Winter Solstice Lunar Eclipse: Was the Moon Really Red? | Rheumatoid Arthritis Warrior

Winter Solstice Lunar Eclipse: Was the Moon Really Red?

What would a lunar eclipse on the solstice be without my beloved camera?

Watching lunar eclipseI pulled my thickest Redskins blanket over my head and went to sleep on the sofa with all of the lights on. The lunar eclipse on the winter solstice was a once in a lifetime event I would surely not miss. When I heard Mary Khris call out to her sister, I grabbed my camera and headed out into the chill in my pajamas.

The perfect conditions to view the solstice lunar eclipse – for the human eye anyway

The air was perfectly clear. The moon and stars were brighter than ever on the Space Coast. Orion was larger than we’ve ever seen it. If the view was a Christmas card from the universe, the meteors were added glitter.

I raised my kids to always look up. If I made my own bumper sticker, it might say, “We brake for rainbows.” Whether it’s flight or God’s creation, the sky is the most popular subject for my cameras except for my kids.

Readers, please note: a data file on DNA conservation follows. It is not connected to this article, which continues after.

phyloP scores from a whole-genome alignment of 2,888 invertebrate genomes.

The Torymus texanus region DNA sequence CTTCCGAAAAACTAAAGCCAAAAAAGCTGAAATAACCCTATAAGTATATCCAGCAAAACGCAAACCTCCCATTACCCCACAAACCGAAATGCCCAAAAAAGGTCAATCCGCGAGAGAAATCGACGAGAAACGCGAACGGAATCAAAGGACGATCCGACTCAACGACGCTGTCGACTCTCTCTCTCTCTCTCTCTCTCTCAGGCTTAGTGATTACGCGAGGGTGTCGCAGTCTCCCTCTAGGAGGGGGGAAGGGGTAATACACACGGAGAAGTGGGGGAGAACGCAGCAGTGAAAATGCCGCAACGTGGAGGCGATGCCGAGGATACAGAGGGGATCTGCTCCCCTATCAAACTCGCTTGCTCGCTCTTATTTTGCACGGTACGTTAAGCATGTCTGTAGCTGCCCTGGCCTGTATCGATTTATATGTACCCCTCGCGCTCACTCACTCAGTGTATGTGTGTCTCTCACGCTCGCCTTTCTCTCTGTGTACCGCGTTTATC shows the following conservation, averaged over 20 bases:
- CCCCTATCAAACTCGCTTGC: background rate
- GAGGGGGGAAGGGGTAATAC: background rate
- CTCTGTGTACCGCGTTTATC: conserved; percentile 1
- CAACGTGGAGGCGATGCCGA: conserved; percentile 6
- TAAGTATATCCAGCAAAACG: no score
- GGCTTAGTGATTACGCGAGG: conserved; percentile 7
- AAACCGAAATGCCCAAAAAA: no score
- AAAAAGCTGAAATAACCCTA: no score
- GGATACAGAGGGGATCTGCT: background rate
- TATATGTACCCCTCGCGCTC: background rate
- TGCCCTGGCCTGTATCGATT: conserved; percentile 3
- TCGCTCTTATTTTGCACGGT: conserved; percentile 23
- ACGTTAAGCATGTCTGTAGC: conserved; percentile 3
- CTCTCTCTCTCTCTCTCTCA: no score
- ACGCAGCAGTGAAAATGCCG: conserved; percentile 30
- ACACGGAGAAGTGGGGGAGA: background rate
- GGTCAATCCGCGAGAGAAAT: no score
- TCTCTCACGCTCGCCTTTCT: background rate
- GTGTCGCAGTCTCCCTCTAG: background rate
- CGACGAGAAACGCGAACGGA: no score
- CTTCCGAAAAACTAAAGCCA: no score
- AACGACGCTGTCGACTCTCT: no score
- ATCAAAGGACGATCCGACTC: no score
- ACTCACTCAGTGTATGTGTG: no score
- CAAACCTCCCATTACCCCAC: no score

The camera cannot capture the electrifying thrill of the lunar eclipse or a Space Shuttle launch at my house. And there is something else it missed. This lens that’s so great for football is not meant for space so there is no record of the red moon we saw. As the silver sliver got smaller, I had to force the “shutter” to stay open longer. But there was no way to capture any of the lunar eclipse after it got small enough that my camera started lying to me.

My camera said, “There’s nothing there” and refused to shoot. If I forced it to take the shot, it said, “See, I told you there was nothing there.” Don’t you love technology with personality?